He says you should deal with issues early. “Many of the most common injuries that bring marathon runners to a halt in training aren’t structural damage to tissue – spraining an ankle or breaking a bone – but rather sore spots developing in places like the Achilles tendon, outer knee or lower back and hip area. When pain gradually develops in these areas, think of them as overload – inflammation and sensitivity resulting from the repetitive impact forces involved in running.

‘Don’t be an idiot’

“This has a couple of implications; pain is often only present at the start of runs and/or in the days and hours after running.  This means many people continue to run for weeks despite a gradually worsening issue.

“Don’t be that idiot who is a slave to the training programme, ignoring a problem until it stops you completely. Far more people fail to start or finish their marathon due to a pain problem than due to a lack of fitness having not done enough training miles.”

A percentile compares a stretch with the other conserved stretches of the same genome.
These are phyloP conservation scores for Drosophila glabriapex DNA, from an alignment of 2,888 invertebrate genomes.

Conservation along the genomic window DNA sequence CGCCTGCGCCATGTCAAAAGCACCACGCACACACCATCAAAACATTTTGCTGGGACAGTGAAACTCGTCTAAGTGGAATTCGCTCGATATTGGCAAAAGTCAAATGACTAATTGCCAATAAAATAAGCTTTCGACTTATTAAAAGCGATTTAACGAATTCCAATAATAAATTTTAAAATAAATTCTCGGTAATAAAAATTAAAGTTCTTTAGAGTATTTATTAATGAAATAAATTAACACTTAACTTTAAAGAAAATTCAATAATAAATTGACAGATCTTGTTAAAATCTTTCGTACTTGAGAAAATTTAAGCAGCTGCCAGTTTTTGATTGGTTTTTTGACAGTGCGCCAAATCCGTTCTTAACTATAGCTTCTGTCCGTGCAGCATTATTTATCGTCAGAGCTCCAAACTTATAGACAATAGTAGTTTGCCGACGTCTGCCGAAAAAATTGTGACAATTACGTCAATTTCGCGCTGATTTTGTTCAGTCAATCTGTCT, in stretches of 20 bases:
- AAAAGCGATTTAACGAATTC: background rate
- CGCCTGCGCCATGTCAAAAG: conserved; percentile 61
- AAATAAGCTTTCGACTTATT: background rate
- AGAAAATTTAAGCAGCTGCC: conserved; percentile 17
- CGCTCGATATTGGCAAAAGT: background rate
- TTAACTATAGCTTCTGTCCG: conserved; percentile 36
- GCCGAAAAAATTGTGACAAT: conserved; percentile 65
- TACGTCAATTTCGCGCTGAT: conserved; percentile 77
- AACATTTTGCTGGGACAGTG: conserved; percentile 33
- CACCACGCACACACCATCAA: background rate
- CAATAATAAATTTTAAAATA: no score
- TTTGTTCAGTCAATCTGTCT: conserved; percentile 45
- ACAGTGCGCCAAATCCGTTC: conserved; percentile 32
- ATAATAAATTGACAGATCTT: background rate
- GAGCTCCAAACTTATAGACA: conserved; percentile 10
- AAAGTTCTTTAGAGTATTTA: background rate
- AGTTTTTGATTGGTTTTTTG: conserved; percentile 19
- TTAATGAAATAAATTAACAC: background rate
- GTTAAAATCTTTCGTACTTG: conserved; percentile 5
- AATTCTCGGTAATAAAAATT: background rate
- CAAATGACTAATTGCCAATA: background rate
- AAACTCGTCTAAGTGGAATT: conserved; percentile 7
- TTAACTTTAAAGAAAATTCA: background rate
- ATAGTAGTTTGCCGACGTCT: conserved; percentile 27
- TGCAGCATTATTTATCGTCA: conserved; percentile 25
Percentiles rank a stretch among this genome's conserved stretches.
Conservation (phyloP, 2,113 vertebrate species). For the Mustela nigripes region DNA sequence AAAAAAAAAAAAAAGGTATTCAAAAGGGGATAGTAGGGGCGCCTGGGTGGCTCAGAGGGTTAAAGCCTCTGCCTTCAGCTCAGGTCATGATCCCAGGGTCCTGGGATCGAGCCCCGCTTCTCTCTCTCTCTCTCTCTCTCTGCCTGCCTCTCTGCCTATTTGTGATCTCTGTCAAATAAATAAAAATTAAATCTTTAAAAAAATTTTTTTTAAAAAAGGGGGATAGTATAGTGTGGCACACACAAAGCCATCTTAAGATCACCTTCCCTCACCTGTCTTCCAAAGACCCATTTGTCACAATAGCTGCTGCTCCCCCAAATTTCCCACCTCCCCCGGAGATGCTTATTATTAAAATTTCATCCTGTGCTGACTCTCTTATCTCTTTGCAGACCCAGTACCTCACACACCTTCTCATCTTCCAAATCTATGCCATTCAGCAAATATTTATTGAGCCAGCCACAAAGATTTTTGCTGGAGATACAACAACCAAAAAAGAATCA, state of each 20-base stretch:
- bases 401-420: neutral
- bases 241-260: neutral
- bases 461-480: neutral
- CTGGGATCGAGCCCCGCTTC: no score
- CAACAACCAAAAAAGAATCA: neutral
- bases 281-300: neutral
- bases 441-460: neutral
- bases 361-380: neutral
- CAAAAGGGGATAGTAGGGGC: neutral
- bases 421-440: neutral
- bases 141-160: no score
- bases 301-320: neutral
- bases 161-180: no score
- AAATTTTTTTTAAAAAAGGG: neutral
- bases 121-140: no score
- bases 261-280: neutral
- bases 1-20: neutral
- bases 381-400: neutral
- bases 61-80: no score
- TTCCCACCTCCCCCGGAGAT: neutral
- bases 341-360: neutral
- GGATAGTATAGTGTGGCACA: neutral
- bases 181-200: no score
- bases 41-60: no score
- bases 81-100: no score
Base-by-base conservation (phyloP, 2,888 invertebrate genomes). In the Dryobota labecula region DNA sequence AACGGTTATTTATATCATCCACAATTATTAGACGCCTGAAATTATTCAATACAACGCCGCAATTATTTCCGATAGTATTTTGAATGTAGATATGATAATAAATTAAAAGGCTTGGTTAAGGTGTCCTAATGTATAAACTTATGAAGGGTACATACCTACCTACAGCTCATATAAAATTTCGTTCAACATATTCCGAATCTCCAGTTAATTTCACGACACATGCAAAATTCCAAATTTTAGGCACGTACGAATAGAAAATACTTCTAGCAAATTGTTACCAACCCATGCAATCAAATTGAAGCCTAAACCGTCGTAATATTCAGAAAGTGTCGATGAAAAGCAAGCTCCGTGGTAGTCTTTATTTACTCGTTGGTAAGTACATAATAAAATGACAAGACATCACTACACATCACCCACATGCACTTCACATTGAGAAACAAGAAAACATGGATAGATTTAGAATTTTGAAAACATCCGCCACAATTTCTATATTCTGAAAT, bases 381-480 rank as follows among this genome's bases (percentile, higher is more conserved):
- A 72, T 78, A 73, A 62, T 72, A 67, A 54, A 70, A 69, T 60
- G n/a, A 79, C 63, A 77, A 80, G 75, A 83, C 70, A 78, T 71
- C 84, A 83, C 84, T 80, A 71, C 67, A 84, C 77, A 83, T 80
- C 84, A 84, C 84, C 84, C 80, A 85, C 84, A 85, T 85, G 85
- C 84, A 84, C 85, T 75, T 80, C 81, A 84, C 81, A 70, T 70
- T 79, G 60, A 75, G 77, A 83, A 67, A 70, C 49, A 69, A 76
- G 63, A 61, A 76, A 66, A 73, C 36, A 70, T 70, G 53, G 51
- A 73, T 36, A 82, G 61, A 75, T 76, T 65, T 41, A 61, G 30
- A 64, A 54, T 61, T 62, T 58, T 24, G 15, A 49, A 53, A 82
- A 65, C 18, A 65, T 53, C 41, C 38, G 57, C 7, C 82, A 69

He adds: “If you are getting sore, find your best local therapist with an interest in running – they will help you adjust the dials of training and get you on an appropriate rehab plan. Way too many runners wait too long before seeking help. Rest and wishful thinking don’t fix many running niggles.”

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The repetitive impact, especially on roads and pavements, has always put me off running more than three times a week. When I lived in Sandhurst a decade ago, a neighbour with shot knees told me that he’d completed 36 marathons in his life.

A sensible approach, it seems. “Don’t just run!” says Coker. “As wonderful and joyful as running is as a form of exercise, it is also heavy on impact, highly repetitive, hard on your legs but pretty easy on your spine and arms. So just running is never really the smartest plan.